I know, I know--we already said there was a final trailer for Rogue One: A Star Wars Story. Now we have two final trailers. You can blame Disney and Lucasfilm for wanting to hype the movie one last time now that the public can buy their advanced movie tickets. Go buy tix already, duders. Check out the second final trailer for Rogue One below.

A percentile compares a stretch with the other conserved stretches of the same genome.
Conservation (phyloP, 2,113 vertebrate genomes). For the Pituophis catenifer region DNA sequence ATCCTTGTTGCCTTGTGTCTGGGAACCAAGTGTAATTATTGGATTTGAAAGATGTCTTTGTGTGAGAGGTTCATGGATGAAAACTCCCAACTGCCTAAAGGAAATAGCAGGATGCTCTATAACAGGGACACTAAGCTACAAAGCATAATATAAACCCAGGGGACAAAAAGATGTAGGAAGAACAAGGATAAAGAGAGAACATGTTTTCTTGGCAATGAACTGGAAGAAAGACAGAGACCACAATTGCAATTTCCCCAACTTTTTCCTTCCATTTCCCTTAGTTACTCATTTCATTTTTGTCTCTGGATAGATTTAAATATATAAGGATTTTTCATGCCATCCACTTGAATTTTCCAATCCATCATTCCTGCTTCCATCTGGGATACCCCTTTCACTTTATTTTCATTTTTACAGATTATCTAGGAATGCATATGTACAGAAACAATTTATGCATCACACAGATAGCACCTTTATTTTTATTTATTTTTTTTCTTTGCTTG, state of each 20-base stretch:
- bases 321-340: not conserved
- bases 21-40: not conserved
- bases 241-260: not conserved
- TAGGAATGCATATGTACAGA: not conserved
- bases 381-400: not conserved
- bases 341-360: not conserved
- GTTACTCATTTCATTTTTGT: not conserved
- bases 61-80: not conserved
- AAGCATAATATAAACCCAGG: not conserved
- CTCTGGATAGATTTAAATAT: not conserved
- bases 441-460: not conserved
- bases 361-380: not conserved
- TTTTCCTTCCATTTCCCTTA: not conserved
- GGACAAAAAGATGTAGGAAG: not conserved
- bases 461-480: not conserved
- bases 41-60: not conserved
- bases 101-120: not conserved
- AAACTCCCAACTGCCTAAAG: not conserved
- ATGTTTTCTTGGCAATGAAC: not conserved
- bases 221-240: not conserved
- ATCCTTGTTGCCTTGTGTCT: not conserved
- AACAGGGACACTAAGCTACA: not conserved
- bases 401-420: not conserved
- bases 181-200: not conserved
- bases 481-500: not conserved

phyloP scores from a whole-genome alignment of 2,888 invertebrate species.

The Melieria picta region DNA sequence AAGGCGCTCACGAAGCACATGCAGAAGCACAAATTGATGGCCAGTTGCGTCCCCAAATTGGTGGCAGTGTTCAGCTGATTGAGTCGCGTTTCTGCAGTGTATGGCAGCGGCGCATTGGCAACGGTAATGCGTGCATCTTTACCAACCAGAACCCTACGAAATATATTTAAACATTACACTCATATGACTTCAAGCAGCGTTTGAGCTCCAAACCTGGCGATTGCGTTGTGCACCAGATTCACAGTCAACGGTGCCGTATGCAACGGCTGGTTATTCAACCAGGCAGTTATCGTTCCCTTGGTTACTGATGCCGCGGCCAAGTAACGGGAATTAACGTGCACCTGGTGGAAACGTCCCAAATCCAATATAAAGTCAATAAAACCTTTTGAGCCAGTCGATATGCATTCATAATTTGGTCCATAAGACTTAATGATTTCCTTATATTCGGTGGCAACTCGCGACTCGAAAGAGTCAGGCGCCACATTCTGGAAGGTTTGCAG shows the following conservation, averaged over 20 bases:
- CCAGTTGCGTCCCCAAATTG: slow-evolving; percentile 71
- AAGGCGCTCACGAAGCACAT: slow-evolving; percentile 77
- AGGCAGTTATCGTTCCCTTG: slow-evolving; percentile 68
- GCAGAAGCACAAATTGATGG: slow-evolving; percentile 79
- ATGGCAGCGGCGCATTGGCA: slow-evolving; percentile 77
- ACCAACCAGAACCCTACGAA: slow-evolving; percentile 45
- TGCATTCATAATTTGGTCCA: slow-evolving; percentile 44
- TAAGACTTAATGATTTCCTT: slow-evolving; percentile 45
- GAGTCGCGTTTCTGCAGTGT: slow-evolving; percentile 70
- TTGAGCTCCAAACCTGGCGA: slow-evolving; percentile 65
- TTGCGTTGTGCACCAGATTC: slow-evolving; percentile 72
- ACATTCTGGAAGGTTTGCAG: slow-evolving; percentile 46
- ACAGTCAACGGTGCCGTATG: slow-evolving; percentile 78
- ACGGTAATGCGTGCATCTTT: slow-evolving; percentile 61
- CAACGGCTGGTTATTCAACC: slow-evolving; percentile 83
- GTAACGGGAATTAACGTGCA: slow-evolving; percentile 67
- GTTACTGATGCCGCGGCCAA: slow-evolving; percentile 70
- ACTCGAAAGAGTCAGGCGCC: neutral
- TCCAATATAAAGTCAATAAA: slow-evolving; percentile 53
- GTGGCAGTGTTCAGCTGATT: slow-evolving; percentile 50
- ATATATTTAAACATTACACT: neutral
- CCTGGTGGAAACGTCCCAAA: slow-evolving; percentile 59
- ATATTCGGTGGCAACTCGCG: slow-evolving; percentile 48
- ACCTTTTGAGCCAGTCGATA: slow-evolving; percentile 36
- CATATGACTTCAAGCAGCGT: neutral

Review: Moana

Nov 23 // Nick Valdez